The Sanction of the Widow

the-sanction-of-the-widow

The loss of a spouse is always something very regrettable and painful and in some cases it can leave the survivor in a situation of vulnerability and abandonment. In the United States, the surviving spouses of American citizens, under the law, enjoy protection, if they meet the necessary requirements.

The Office of Citizenship and Immigration Services (USCIS, for its acronym in English), is the entity in charge of processing these cases, which are under the protection of the Immigration and Nationality Act (INA, for its acronym in English) that allows widoweds of US citizens have certain considerations.

As of 2009, an amendment to the Law was made possible, which allows widoweds, of American citizens, to remain legally in the United States, even if  their spouse had died during the adjustment of their immigration status or in the petition process, thus having the possibility of completing their immigration process.

Next, we explain a little more about the subject, so that in case you are going through the difficult situation of having lost your spouse, you can have a clearer idea of ​​what you can do to regularize your immigration status.

Can a widowed of a US citizen obtain permanent residence?

Yes, widoweds of US citizens can obtain a permanent resident card as long as they have been legitimately married.

Previously, the law provided that this was only possible if the marriage had lasted for more than 2 years, but in 2009 a change to the law was introduced by the US Congress that eliminates this requirement and the risk of deportation.

What requirements must a widowed of a US citizen meet to be eligible for permanent residence?

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To be eligible to apply for permanent residence, a person who has lost their US spouse must meet the following requirements:

  • Be legally married to the US
  • The marriage must have been made in good faith.
  • Show that the marriage was not made to obtain immigration benefits.
  • Not having criteria of inadmissibility.

What happens if at the time of the death of the US spouse, the widowed is not residing in the United States?

This isn’t an impediment for the widowed to continue with the residency process. Whether you reside inside or outside the United States, in the event that the US spouse dies, doesn’t affect the application.

In the event that the person lives in the United States, in addition to the I-130 or I-360 petition, they can apply for an adjustment of status through Form I-485. It’s important to clarify that in order to make an adjustment of status you cannot have entered the American territory illegally.

If the person lives outside of the US, the application is made through consular process. If the petition is approved, you must go to a US consulate to obtain an immigrant visa, which will allow you to enter the United States as a permanent resident.

What to do if the widower has a petition for a foreign relative in progress?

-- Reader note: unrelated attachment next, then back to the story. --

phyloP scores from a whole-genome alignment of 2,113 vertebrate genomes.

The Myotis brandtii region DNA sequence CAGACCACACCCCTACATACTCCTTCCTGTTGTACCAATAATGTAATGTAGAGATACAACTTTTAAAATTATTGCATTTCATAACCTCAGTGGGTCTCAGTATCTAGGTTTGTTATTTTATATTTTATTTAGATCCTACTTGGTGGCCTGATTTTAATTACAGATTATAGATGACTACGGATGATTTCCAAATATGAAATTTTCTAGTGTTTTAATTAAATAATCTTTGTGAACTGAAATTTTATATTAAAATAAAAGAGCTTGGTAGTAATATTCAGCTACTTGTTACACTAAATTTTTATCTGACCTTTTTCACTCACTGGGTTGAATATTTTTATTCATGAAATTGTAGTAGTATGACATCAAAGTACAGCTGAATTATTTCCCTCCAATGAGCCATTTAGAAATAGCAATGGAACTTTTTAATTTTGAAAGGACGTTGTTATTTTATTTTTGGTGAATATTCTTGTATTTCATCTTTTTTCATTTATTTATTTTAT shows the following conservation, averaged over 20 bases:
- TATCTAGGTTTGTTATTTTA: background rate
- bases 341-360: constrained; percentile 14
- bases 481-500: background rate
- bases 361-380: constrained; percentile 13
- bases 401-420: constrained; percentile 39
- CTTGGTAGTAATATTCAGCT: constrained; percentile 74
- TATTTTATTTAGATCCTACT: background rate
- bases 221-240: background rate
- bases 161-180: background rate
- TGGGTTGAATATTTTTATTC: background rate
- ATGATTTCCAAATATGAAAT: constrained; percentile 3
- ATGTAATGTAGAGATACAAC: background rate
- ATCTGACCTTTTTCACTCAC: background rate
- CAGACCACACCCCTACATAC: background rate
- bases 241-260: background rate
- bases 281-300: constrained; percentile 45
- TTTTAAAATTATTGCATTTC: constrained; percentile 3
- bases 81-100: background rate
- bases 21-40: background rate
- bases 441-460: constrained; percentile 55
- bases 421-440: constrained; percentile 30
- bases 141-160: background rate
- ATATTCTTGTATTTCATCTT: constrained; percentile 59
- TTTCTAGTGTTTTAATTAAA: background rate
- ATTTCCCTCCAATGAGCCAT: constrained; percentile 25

If the North American spouse dies after filing the Petition for Alien Relative (Form I-130) with the USCIS, the widowed doesn’t have to carry out any other additional procedures; your Form I-130 will automatically be converted to Form I-360: Petition for Amerasian, Widow(er) or Special Immigrant.

In the event that you send before the US spouse has filed the Petition for Alien Relative (Form I-130), you can petition for yourself or self-petition as an immediate relative, through Form I-360: Petition Amerasian, Widow(er) or Special Immigrant.

In both cases, their unmarried children, under 21 years of age, will also be included in the petition. It’s important to note that in order to complete the process, the foreign widowed must not be separated or divorced from the spouse and if they has remarried, they are no longer qualifies for this immigration benefit.

Can a widowed work or travel while their application is being processed?

If you have an Adjustment of Status Form I-485 pending, you may be able to request authorization to work legally in the United States, as well as the ability to request advance parole in case you need to leave the country for just cause and can be re-admitted upon return to the United States.

Can a widowed of a US citizen be denied permanent residence?

Yes, if a person doesn’t meet all the general eligibility requirements, they run the risk of having their application denied. In the event that there is a cause of inadmissibility, depending on its nature, there is the possibility of requesting a “waiver” or pardon, so that your request can be reevaluated.

 

The loss of a loved one is a regrettable and painful event, even more so when you have to face legal procedures.

At Tramites de Inmigracion USA Corp we put at your disposal a team of highly trained lawyers specialized in immigration law, who will help you solve your immigration situation and accompany you in these difficult times for you and your family members.

Do not hesitate to contact us! It’s always good to have a helping hand when we need it the most!

Contact us at 1 (786) 776-7152 or 1 (786) 786-5088.

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